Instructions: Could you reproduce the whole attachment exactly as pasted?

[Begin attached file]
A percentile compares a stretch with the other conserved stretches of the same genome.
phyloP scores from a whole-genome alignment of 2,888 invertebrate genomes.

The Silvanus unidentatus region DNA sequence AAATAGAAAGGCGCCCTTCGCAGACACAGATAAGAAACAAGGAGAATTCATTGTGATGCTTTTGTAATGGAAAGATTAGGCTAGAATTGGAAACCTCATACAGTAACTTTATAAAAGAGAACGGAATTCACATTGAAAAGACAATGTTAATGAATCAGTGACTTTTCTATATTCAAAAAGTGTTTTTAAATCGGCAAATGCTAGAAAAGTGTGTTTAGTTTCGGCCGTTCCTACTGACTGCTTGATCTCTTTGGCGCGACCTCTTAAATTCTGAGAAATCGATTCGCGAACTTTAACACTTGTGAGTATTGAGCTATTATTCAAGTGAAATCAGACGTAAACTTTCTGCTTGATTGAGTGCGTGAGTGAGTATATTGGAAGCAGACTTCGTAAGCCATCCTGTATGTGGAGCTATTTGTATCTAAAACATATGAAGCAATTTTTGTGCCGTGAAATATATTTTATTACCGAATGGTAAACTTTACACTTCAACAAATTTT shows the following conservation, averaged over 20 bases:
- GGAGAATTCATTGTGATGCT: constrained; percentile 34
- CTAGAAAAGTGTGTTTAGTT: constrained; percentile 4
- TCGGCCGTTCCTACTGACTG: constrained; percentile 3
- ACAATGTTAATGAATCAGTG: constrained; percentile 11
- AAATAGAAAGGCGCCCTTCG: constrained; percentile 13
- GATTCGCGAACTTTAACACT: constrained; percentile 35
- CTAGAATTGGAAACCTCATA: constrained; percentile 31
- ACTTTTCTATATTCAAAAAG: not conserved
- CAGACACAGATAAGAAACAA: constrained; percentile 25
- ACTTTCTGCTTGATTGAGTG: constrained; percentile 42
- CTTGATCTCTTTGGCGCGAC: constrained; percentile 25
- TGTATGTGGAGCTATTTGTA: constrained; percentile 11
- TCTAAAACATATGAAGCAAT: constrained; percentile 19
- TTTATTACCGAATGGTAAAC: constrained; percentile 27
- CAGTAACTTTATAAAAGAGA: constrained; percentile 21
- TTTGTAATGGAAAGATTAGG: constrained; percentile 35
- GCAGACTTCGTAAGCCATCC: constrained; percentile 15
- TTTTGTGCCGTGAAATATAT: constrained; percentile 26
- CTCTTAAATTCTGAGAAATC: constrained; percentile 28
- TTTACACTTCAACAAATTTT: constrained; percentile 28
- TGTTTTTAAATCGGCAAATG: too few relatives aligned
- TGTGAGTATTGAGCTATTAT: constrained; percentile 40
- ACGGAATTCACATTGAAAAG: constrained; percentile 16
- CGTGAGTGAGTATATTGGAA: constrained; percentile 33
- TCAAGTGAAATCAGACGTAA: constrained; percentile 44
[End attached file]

A percentile compares a stretch with the other conserved stretches of the same genome.
phyloP scores from a whole-genome alignment of 2,888 invertebrate genomes.

The Silvanus unidentatus region DNA sequence AAATAGAAAGGCGCCCTTCGCAGACACAGATAAGAAACAAGGAGAATTCATTGTGATGCTTTTGTAATGGAAAGATTAGGCTAGAATTGGAAACCTCATACAGTAACTTTATAAAAGAGAACGGAATTCACATTGAAAAGACAATGTTAATGAATCAGTGACTTTTCTATATTCAAAAAGTGTTTTTAAATCGGCAAATGCTAGAAAAGTGTGTTTAGTTTCGGCCGTTCCTACTGACTGCTTGATCTCTTTGGCGCGACCTCTTAAATTCTGAGAAATCGATTCGCGAACTTTAACACTTGTGAGTATTGAGCTATTATTCAAGTGAAATCAGACGTAAACTTTCTGCTTGATTGAGTGCGTGAGTGAGTATATTGGAAGCAGACTTCGTAAGCCATCCTGTATGTGGAGCTATTTGTATCTAAAACATATGAAGCAATTTTTGTGCCGTGAAATATATTTTATTACCGAATGGTAAACTTTACACTTCAACAAATTTT shows the following conservation, averaged over 20 bases:
- GGAGAATTCATTGTGATGCT: constrained; percentile 34
- CTAGAAAAGTGTGTTTAGTT: constrained; percentile 4
- TCGGCCGTTCCTACTGACTG: constrained; percentile 3
- ACAATGTTAATGAATCAGTG: constrained; percentile 11
- AAATAGAAAGGCGCCCTTCG: constrained; percentile 13
- GATTCGCGAACTTTAACACT: constrained; percentile 35
- CTAGAATTGGAAACCTCATA: constrained; percentile 31
- ACTTTTCTATATTCAAAAAG: not conserved
- CAGACACAGATAAGAAACAA: constrained; percentile 25
- ACTTTCTGCTTGATTGAGTG: constrained; percentile 42
- CTTGATCTCTTTGGCGCGAC: constrained; percentile 25
- TGTATGTGGAGCTATTTGTA: constrained; percentile 11
- TCTAAAACATATGAAGCAAT: constrained; percentile 19
- TTTATTACCGAATGGTAAAC: constrained; percentile 27
- CAGTAACTTTATAAAAGAGA: constrained; percentile 21
- TTTGTAATGGAAAGATTAGG: constrained; percentile 35
- GCAGACTTCGTAAGCCATCC: constrained; percentile 15
- TTTTGTGCCGTGAAATATAT: constrained; percentile 26
- CTCTTAAATTCTGAGAAATC: constrained; percentile 28
- TTTACACTTCAACAAATTTT: constrained; percentile 28
- TGTTTTTAAATCGGCAAATG: too few relatives aligned
- TGTGAGTATTGAGCTATTAT: constrained; percentile 40
- ACGGAATTCACATTGAAAAG: constrained; percentile 16
- CGTGAGTGAGTATATTGGAA: constrained; percentile 33
- TCAAGTGAAATCAGACGTAA: constrained; percentile 44